Now in our 13th year of bringing you beautiful imagery from biomedical science every day

Search the archive of over 4000 images

Snail's Pace

Fish-hunting cone snails as a source of peptides with potential biomedical application

27 April 2022

Snail's Pace

Far from the harmless garden snail, marine cone snails are venomous predators, whose sophisticated chemical weapons have already inspired drug discovery. Among fish-hunting species, the deep water-dwelling Conus neocostatus, in the Asprella group of cone snails, has an unusual tactic, injecting prey with a slow-acting venom (pictured) then consuming them once they become incapacitated. Studying the venom from a closely-related species identified a peptide, named consommatin Ro1, which causes matching symptoms in mice. Its sequence is similar to somatostatin, a human hormone with wide-ranging functions, currently being investigated as a possible therapeutic for conditions from diabetes to cancer. Tests in mice suggest consommatin Ro1 can provide pain relief, and may perform even better than somatostatin itself; more stable, it actually more closely resembles modified somatostatin analogues under development as potential drugs. Similar peptides also exist in other cone snail species, suggesting that yet more effective compounds could still be discovered.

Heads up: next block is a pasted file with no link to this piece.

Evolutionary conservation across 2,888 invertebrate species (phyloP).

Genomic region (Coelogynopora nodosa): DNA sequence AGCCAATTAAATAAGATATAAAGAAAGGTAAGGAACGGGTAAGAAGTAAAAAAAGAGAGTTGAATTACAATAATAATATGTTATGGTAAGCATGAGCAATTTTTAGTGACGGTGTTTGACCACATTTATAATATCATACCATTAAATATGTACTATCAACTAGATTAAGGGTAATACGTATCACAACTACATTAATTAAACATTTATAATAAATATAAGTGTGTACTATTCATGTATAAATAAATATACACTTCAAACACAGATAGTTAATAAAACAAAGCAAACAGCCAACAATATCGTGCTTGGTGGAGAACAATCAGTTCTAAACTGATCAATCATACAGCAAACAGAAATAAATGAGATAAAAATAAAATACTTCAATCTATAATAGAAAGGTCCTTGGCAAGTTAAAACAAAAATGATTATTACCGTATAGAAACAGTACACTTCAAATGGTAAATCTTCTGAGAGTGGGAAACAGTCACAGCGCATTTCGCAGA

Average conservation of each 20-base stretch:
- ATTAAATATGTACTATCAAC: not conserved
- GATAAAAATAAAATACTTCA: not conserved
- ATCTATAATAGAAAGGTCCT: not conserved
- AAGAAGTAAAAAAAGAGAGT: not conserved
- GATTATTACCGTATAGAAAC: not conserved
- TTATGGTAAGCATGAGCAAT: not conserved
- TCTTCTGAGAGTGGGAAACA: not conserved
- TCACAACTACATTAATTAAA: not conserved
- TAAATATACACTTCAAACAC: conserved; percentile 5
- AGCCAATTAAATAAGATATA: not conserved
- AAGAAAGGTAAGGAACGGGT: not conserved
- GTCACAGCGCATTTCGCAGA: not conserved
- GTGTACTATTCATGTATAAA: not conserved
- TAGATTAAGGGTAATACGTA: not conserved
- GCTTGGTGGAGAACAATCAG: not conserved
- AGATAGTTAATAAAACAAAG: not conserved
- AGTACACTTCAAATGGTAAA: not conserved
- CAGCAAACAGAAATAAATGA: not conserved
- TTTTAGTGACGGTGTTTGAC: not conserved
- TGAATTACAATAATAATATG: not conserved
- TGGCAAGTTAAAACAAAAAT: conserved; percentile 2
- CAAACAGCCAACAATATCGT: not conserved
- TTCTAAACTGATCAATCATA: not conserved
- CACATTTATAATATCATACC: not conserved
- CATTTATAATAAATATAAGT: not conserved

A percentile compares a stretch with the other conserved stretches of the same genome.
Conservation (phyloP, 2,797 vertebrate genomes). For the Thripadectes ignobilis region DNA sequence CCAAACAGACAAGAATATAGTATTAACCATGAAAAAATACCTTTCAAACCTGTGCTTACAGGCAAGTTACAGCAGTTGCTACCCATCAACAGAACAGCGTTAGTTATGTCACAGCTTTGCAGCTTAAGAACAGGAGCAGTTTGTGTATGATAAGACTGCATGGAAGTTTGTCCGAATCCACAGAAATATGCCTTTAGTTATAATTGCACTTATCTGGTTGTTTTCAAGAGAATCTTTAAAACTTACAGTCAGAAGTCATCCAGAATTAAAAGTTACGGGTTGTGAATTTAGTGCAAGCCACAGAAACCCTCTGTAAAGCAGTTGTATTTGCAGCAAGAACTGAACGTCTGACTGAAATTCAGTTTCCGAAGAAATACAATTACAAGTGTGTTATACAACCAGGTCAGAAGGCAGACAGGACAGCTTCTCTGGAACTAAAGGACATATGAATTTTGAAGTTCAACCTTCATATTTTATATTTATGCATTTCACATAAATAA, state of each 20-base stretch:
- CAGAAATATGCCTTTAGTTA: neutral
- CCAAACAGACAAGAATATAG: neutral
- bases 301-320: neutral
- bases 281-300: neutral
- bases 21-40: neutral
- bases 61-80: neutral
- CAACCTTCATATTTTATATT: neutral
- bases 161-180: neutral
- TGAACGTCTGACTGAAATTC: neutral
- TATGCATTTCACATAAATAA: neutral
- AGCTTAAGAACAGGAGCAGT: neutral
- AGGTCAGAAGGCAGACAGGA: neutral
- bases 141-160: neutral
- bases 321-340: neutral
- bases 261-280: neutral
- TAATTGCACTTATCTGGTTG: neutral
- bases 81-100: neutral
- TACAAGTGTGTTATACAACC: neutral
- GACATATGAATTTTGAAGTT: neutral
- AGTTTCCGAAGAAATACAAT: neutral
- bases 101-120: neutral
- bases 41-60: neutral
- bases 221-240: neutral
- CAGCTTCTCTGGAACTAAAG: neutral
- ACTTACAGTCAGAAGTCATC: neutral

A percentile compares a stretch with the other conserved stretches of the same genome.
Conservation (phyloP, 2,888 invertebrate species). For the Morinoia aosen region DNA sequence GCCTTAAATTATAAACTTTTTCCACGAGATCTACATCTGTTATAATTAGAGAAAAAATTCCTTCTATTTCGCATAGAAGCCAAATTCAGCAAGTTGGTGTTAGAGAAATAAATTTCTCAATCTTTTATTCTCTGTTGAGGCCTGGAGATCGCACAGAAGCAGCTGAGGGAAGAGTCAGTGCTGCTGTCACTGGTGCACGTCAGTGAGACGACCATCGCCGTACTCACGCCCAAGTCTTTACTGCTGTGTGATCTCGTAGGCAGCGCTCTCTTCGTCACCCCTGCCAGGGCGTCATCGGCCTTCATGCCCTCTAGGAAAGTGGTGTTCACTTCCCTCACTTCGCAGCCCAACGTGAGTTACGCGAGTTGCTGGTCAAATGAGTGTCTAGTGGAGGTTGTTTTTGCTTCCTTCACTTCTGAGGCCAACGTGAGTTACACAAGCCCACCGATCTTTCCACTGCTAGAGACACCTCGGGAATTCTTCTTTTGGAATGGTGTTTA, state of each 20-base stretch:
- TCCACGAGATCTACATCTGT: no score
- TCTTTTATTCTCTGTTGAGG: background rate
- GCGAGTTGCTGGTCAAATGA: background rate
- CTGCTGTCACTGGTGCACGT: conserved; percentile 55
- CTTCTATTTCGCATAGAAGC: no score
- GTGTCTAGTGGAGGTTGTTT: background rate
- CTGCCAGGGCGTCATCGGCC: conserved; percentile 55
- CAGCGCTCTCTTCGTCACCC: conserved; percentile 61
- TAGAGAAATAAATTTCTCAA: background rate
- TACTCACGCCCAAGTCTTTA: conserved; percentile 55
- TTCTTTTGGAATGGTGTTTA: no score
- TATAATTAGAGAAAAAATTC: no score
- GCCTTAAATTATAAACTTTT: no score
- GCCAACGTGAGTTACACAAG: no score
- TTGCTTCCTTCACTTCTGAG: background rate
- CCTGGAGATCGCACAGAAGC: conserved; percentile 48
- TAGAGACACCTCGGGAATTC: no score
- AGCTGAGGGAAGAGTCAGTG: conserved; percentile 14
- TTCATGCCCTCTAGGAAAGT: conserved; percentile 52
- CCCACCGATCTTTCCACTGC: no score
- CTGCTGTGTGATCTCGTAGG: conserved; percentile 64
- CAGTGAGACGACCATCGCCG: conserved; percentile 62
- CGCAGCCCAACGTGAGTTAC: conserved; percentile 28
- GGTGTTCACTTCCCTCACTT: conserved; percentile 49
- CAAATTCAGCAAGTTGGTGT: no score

Written by Emmanuelle Briolat

Search The Archive

Submit An Image

Follow on Tumblr

Follow on Instagram

What is BPoD?

BPoD stands for Biomedical Picture of the Day. Managed by the MRC Laboratory of Medical Sciences until Jul 2023, it is now run independently by a dedicated team of scientists and writers. The website aims to engage everyone, young and old, in the wonders of biology, and its influence on medicine. The ever-growing archive of more than 4000 research images documents over a decade of progress. Explore the collection and see what you discover. Images are kindly provided for inclusion on this website through the generosity of scientists across the globe.

Read More

BPoD is also available in Catalan at with translations by the University of Valencia.